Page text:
Health-Care-Associated Pneumonia Among Hospitalized Patients in a Japanese Community Hospital.
Chest. 2008 Nov 18;
Authors: Shindo Y, Sato S, Maruyama E, Ohashi T, Ogawa M, Hashimoto N, Imaizumi K, Sato T, Hasegawa Y
Background Healthcare-associated pneumonia (HCAP) is a relatively new concept. Epidemiologic studies are limited and initial empirical antibiotic treatment is still under discussion. This study aimed to reveal the differences in mortality and pathogens between HCAP and community-acquired pneumonia (CAP) in each severity class and to clarify the strategy for the treatment of HCAP. Methods We conducted a retrospective observational study of patients with HCAP and CAP who were hospitalized between November 2005 and January 2007, and compared baseline characteristics, severity, pathogen distribution, antibiotic regimens, and outcomes. In each severity class (mild, moderate, and severe) assessed using the A-DROP scoring system, we investigated the in-hospital mortality and occurrence of potential drug-resistant (PDR) pathogens. Results A total of 371 patients (141 HCAP, 230 CAP) were evaluated. The proportion of patients in the severe class was higher in HCAP than in CAP patients. In the moderate class, the in-hospital mortality of HCAP patients was significantly higher than that of CAP patients (11.1% vs 1.9%; p = 0.008). In moderate-class patients in whom pathogens were identified, PDR pathogens were isolated more frequently from HCAP than from CAP patients (22.2% vs 1.9%; p = 0.002). The occurrence of PDR pathogens was associated with initial treatment failure and inappropriate initial antibiotic treatment. Conclusions The present study provides additional evidence that HCAP should be distinguished from CAP, and suggests that the therapeutic strategy for HCAP in the moderate class holds the key to improving mortality. Physicians may need to consider PDR pathogens in selecting the initial empirical antibiotic treatment of HCAP.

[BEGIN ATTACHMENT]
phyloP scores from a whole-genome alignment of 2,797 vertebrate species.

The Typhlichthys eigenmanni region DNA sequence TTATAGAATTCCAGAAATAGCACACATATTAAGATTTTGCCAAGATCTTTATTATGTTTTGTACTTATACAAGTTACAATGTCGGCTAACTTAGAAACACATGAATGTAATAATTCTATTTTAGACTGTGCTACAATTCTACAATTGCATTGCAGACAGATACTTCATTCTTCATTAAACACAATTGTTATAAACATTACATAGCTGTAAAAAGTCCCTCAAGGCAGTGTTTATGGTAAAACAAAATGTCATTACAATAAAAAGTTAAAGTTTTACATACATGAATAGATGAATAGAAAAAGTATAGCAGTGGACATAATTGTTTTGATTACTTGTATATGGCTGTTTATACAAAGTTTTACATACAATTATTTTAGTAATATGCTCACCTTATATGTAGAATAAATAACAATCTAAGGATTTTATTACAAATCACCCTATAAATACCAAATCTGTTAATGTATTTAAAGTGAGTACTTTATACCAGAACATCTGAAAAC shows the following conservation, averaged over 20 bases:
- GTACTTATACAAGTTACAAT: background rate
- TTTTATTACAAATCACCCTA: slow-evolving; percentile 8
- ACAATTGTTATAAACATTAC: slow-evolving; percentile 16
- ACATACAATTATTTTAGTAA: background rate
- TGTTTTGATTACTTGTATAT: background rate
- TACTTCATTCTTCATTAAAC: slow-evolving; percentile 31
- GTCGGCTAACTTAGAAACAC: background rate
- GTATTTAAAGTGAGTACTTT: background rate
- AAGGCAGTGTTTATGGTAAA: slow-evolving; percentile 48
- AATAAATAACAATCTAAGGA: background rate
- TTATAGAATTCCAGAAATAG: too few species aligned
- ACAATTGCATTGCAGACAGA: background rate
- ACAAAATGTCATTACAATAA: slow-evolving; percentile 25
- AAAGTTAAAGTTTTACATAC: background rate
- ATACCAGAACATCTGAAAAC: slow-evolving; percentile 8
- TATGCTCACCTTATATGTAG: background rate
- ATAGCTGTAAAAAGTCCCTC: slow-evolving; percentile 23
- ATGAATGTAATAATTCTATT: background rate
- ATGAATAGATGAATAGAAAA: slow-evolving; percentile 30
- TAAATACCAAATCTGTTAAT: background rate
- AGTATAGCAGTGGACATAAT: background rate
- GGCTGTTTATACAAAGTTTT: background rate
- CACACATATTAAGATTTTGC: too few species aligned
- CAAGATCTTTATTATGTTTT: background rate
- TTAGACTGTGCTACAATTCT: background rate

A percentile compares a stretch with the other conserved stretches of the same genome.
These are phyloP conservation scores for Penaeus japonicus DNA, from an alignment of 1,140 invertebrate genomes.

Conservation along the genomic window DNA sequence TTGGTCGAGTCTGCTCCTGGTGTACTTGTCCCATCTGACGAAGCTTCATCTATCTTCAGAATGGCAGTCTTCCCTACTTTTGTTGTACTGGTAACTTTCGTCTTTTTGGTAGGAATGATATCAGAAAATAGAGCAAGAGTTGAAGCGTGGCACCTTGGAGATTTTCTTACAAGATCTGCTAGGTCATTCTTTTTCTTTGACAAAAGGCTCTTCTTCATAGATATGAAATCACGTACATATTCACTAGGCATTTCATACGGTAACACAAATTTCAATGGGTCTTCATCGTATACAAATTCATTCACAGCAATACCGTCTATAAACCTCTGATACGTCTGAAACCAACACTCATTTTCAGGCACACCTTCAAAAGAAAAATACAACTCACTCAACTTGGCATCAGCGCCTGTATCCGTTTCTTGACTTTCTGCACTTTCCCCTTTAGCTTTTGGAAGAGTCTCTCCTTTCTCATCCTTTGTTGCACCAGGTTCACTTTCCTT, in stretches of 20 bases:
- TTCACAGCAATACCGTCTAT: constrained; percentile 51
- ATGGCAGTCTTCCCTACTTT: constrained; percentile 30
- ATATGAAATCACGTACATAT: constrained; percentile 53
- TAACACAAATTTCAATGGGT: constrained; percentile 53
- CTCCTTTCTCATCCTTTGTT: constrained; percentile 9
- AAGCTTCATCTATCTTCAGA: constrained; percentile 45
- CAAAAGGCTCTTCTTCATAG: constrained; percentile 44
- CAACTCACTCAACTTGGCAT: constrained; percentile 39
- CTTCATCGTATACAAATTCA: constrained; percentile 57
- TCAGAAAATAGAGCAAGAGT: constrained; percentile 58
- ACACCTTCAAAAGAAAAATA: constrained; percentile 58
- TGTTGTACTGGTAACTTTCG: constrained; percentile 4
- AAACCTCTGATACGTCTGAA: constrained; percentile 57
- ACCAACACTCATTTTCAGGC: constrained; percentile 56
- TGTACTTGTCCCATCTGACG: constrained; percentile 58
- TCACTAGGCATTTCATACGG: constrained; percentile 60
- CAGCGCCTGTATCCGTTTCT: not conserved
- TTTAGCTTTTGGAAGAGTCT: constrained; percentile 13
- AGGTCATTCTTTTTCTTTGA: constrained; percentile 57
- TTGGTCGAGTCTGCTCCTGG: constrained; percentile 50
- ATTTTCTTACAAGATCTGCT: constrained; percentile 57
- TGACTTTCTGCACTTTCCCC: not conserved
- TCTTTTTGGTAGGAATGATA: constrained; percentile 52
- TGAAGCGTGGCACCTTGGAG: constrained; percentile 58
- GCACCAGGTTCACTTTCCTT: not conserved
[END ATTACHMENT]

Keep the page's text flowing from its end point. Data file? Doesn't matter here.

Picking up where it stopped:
PMID: 19017892 [PubMed - as supplied by publisher]